|Awkward iPhone photo to symbolize my attempt to be a modern woman...|
Lately, I have been feeling like I am going through a change. Not THE CHANGE. (Although sometimes when my time of the month rolls around, I wish THE CHANGE would just happen already. TMI? Oh well :) By "change," I mean a change in identity, in personal goals, in the type of woman/person I want to be in this world.
For years, I have strived to be a "power" woman. Think black suit, trendy bag, perfectly coiffed hair, and a big time job. That's where I always saw myself ending up.
It started in high school where I changed into a total nerd and threw myself into my studies, achieving top marks and accolades. I knew that if I applied myself, I could be a successful, modern woman, the fruit of my foremothers' labor over the past century. I clung to this goal as the rationale behind all of my efforts in school.
My academic pattern continued into college, especially freshman year, where I kept my socializing to a minimum and focused on achieving straight A's, which I maintained until the final semester of college (darn you, War and Peace Studies). The ironic thing was that that last semester in college was probably the best semester of my life wherein I had the most fun and enjoyed life a little bit more.
Coming out of college, however, I was emotionally and mentally exhausted. I could not even think about going back to school. So I took a steady job in market research and enjoyed life for a few years. Then I decided that law school was my next step. I have a "soapbox" side to me, an argumentative side. I am passionate about various causes such a child advocacy and immigration, and I believed that meant I would be a good lawyer. And of course, my mom said, "I've always thought you would make a good lawyer." Anything to make my mom proud. SO, I bought an LSAT book, studied as much as I could with a full-time job, took the LSATs, didn't do amazingly well, and then asked myself if I really wanted to follow this path. The answer was no. While I do have a high-powered aspect to my personality and admire many aspects of the law, I do not LOVE the idea of being a lawyer or the three ensuing years of law school.
So I switched gears to journalism. This was in 2009, when the economy was not so great and the media market was in turmoil, particularly print media. But I found a job working as an editorial assistant for an education policy magazine. In short, it was hell on earth. Six months later, I quit. I thought I might like to work for NPR, so I tried to network there and began recording podcasts (otherwise known as The Weekly Marginalian). I never heard back from any of the NPR positions I applied for - which was perhaps due to the paucity of my radio experience. I eventually became a freelance web editor for a foreign affairs journalist, but I was never able to get my own writing off the ground. Then, I realized that I didn't want to report on the action. I wanted to be at the center of it. Around that time, I got a job in Washington DC, the center of the action (although lately I feel like I want to disassociate myself from the Washington action).
Now, six months in, I find myself wondering if working here is right for me in terms of the person I want to be. Here is a world of empirical black and white thinking, self-promotion, cutthroat competition, insurmountable bureaucracy. I thought I would love the power of the scene. The woman here are hard, tough, and relentless (and they bury themselves in manly suits - seriously, I like a little frill and a little eclectic patten once in a while). And the thing of it is, I feel like one would have to be such a woman to work here. This place is strong. It can change you.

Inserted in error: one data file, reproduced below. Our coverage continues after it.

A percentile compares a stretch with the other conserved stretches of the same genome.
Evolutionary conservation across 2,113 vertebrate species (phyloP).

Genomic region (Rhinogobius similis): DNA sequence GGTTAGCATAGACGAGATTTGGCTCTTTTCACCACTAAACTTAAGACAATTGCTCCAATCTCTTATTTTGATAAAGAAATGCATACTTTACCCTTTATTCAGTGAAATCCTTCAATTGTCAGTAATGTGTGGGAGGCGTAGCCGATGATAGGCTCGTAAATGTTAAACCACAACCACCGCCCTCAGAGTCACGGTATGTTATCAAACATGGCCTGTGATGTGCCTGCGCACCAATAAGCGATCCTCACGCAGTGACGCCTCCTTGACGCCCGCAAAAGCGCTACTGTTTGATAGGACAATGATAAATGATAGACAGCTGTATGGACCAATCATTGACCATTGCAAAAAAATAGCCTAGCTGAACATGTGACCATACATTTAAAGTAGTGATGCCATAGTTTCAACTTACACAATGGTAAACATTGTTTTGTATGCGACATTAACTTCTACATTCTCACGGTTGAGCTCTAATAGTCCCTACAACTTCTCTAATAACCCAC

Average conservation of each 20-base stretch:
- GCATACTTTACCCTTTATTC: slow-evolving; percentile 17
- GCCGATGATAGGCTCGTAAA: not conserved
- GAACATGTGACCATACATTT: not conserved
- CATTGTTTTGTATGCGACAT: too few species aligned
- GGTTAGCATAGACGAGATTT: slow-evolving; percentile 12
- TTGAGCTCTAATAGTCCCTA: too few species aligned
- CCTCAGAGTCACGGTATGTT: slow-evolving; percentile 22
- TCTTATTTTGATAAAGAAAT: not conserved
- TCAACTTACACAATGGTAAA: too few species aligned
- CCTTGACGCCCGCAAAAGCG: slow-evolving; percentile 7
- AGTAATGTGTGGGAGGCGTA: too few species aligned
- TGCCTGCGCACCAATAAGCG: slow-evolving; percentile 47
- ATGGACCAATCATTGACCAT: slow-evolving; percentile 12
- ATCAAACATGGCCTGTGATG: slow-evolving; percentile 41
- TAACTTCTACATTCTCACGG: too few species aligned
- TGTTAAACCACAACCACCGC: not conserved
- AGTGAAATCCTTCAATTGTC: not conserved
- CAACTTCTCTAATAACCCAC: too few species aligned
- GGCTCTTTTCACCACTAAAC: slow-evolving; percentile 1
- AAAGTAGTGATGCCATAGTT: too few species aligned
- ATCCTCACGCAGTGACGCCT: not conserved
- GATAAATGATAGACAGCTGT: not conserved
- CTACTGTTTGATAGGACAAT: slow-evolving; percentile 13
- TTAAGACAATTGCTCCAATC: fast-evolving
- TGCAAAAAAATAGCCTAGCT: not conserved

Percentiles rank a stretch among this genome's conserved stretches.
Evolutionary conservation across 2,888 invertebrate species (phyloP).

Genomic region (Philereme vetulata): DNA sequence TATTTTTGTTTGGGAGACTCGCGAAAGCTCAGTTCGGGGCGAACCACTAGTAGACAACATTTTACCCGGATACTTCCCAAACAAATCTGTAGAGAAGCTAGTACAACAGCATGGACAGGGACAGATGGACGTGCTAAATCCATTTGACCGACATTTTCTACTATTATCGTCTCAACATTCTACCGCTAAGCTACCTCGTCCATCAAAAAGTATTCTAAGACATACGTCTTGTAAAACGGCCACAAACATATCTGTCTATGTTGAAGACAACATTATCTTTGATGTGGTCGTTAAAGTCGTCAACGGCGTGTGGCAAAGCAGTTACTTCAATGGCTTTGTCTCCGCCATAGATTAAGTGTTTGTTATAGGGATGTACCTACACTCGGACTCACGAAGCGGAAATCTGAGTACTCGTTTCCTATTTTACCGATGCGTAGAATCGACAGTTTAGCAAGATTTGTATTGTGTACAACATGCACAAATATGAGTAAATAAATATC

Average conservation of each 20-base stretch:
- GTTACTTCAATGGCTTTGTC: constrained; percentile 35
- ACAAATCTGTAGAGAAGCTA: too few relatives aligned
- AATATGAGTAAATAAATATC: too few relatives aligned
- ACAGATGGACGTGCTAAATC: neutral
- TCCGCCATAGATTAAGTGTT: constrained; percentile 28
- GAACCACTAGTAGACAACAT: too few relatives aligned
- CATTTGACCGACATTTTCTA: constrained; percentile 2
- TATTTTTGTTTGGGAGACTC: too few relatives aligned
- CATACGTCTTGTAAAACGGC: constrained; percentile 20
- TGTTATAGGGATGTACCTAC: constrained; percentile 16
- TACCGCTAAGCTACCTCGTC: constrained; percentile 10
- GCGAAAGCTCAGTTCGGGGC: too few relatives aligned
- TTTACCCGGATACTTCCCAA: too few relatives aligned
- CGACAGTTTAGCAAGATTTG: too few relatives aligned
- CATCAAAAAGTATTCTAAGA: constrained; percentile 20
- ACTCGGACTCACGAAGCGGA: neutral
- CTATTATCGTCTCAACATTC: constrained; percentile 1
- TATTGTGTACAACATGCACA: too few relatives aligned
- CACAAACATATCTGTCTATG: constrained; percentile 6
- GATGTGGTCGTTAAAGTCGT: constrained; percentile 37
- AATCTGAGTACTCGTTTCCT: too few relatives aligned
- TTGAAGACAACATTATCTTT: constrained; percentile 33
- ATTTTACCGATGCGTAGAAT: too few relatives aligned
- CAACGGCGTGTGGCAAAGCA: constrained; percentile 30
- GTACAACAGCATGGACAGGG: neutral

In thinking about my long-term goals, however, I have lately found myself with a penchant for a quieter, less high-strung lifestyle. I miss the country - being closer to a natural setting. I keep going back to that simple dream: husband, a kid or two (at least one adopted), dog, cat, old country house, huge vegetable garden, kayaks, and the ocean not too far away.
As for my career itself, I want to see more results and impact of my work. I find myself again sitting at a desk, often with excess time on my hands, not really engaging with people. I want to connect with people more and have a more action-oriented position, but not necessarily high powered. I don't want to look back at my life and see that I have spent most of it sitting at a desk, reviewing other people's work and having no real impact.
Many of my female friends are on very high-powered, successful tracks. For years, I felt immense pressure to keep up. But then I realized, why? Do I want to even keep up? Am I doing this just for the sake of petty competition?
It hit me lately how all this pressure I have put on myself doesn't necessarily have to be there. It's my life. And life is short. I should live it how I want. Nothing else and no one else matters. That should be the bottom line.
This realization was huge. Gone was the desire to be high-powered. Gone was the idea that I had to have this perfect career path at only the best places of employment. Thinking about all that makes me tired and to be honest, bored. What my life needs is a little spice, a little creativity.
I am a free spirit who has been trying to fit herself inside a tiny, sterile box for too long.
Now, this doesn't mean I am moving out of Washington. It just means that being here is teaching me more about who I am and where I would like the road to take me.
So in sum, I see a modern woman as a lady who makes the choices that are best for her, despite what family, friends, society, and feminist theory may dictate as the "right" path. It's our privilege and there are still many women in the world who still need that privilege, so it is not something to be taken for granted.